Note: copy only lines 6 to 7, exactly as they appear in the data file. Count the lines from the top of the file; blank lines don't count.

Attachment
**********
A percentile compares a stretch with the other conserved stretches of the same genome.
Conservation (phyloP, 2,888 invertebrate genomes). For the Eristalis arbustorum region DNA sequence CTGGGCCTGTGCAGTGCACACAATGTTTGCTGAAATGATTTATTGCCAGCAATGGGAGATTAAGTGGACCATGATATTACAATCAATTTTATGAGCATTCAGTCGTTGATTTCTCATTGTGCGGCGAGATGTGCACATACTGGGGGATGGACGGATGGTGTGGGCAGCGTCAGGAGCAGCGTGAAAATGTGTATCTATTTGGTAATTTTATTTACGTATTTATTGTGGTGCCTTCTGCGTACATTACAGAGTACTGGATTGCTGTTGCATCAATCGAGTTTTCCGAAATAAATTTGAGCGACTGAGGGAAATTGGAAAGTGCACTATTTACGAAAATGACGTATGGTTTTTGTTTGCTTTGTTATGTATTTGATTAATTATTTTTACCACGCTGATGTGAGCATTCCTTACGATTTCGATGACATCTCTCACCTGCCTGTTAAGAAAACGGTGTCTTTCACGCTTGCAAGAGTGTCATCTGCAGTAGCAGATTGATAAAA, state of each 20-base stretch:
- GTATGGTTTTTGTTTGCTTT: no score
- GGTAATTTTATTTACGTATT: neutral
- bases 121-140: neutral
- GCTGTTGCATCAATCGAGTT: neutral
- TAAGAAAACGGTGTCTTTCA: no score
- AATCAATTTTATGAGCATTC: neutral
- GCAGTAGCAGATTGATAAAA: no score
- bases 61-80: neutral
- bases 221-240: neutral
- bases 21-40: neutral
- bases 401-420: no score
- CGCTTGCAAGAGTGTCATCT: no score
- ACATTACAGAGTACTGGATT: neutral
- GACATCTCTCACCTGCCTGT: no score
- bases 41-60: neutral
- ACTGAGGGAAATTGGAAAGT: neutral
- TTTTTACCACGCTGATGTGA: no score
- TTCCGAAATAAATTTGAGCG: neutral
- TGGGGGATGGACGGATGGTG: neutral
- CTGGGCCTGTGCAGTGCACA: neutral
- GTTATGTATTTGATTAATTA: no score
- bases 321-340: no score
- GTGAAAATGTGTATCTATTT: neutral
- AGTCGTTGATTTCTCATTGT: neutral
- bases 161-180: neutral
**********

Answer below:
- GCTGTTGCATCAATCGAGTT: neutral
- TAAGAAAACGGTGTCTTTCA: no score